Prix de Rome

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The Prix de Rome was a scholarship (money prize) for art students in Paris. It was created in 1663 in France when Louis XIV was reigning. Every year the prize was given to promising young painters, sculptors, and architects. They had to finish a very difficult piece of work to show that they deserved to win the prize. The person who won the prize would get money so that he could go to Rome for a year to study. Sometimes they were allowed to stay longer if they were doing exceptionally good work.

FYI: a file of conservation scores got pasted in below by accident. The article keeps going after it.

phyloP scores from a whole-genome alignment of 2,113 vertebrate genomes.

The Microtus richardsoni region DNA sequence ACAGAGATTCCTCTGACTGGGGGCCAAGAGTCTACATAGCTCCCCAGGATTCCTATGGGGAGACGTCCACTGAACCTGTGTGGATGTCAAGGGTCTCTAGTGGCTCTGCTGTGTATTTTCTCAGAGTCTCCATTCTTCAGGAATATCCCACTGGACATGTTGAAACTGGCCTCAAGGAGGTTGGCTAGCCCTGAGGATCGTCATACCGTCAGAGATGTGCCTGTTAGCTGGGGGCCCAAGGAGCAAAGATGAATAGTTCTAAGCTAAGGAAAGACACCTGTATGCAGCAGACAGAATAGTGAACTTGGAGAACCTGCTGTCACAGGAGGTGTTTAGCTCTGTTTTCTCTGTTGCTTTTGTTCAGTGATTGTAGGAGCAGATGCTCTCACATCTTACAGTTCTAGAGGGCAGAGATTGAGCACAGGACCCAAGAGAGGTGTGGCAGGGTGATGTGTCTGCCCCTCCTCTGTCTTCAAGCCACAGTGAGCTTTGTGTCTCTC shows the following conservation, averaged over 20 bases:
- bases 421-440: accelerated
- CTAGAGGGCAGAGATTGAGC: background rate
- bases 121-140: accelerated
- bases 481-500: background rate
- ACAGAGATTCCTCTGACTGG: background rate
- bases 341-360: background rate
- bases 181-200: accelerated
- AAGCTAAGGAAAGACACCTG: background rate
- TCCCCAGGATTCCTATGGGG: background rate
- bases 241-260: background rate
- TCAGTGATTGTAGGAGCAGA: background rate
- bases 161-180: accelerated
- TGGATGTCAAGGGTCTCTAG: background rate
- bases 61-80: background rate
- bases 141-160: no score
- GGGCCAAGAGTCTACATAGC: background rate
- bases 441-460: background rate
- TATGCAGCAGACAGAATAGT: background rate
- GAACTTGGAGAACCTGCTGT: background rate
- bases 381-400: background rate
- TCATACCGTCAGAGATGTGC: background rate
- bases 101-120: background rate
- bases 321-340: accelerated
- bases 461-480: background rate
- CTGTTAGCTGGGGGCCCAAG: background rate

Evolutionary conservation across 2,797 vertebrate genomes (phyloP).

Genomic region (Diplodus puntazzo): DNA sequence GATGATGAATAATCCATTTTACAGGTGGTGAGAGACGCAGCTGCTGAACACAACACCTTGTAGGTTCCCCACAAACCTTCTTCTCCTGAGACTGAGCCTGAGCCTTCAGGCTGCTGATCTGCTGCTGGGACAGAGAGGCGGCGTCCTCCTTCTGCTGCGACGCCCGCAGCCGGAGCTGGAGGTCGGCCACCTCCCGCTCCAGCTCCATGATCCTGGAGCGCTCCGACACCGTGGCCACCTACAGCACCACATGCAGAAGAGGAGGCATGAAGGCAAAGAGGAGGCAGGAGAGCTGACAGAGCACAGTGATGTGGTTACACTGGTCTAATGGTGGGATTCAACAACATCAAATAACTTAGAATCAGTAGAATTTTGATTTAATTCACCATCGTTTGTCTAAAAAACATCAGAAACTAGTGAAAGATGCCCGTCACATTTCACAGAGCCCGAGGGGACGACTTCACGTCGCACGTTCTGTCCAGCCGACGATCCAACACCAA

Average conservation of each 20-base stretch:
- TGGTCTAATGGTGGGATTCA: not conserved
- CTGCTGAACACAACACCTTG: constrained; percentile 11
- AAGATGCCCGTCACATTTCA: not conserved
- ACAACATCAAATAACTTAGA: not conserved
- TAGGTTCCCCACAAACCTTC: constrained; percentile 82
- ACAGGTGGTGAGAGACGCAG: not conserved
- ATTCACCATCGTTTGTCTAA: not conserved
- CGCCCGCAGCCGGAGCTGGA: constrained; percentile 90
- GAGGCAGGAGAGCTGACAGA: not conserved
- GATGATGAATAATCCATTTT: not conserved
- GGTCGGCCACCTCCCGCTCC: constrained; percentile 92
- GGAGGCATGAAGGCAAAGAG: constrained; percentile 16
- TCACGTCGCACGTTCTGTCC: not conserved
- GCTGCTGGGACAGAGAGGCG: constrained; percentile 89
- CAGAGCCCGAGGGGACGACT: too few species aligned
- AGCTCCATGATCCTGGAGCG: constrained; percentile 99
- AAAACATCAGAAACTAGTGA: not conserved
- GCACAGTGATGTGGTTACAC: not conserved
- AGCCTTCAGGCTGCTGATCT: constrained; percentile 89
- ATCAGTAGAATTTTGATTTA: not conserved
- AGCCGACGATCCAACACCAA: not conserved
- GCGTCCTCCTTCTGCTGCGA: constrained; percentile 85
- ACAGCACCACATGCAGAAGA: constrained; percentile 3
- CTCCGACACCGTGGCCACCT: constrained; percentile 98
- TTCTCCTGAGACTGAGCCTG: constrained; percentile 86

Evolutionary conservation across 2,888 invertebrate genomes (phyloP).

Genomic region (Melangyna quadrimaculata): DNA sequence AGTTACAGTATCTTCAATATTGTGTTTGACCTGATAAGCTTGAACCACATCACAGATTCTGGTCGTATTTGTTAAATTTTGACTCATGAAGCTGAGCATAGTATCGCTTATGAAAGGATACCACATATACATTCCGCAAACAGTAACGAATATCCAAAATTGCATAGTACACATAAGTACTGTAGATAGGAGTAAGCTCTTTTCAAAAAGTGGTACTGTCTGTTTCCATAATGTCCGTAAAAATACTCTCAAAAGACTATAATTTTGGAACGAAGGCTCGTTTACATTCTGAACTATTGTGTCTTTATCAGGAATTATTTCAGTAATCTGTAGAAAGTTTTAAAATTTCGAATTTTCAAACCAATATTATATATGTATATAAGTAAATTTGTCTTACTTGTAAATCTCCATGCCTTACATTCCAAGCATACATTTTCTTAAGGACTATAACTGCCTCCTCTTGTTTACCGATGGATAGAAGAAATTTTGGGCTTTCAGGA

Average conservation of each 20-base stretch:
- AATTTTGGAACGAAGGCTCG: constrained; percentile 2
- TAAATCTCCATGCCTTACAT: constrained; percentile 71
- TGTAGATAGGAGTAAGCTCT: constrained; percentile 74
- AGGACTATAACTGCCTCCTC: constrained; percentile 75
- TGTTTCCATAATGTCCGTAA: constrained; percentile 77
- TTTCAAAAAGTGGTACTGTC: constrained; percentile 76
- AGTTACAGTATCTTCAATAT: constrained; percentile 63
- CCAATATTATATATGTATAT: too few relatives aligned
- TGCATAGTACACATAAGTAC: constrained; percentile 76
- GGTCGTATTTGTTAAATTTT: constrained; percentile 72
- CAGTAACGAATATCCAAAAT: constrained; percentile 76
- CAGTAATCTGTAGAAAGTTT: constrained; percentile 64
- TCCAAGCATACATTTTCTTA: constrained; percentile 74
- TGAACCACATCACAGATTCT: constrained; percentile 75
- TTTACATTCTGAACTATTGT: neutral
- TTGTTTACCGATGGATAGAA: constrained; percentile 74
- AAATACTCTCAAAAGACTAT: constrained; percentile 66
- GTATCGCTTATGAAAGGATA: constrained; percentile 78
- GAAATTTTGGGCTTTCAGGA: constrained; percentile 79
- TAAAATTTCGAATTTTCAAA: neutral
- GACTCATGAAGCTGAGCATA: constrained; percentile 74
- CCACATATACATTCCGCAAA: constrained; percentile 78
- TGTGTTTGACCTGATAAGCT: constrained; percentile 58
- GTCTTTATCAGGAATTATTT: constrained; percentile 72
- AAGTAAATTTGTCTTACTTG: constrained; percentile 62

In 1803, music was added to the subjects, and in 1804 engraving was added. Sometimes people won “second prize” which allowed them to study for a shorter period.

Many artists who won the Prix de Rome are now almost forgotten. On the other hand, there are many artists who became very famous but did not win the Prix de Rome. These people include Augustin Pajou Eugène Delacroix, Edouard Manet, Edgar Degas and the composers Ernest Chausson and Maurice Ravel. Ravel tried five times to win it. There was a big argument about this at the Paris Conservatoire, and rules were reorganized after that.

The Prix de Rome continued to be awarded until 1968 when it was stopped.

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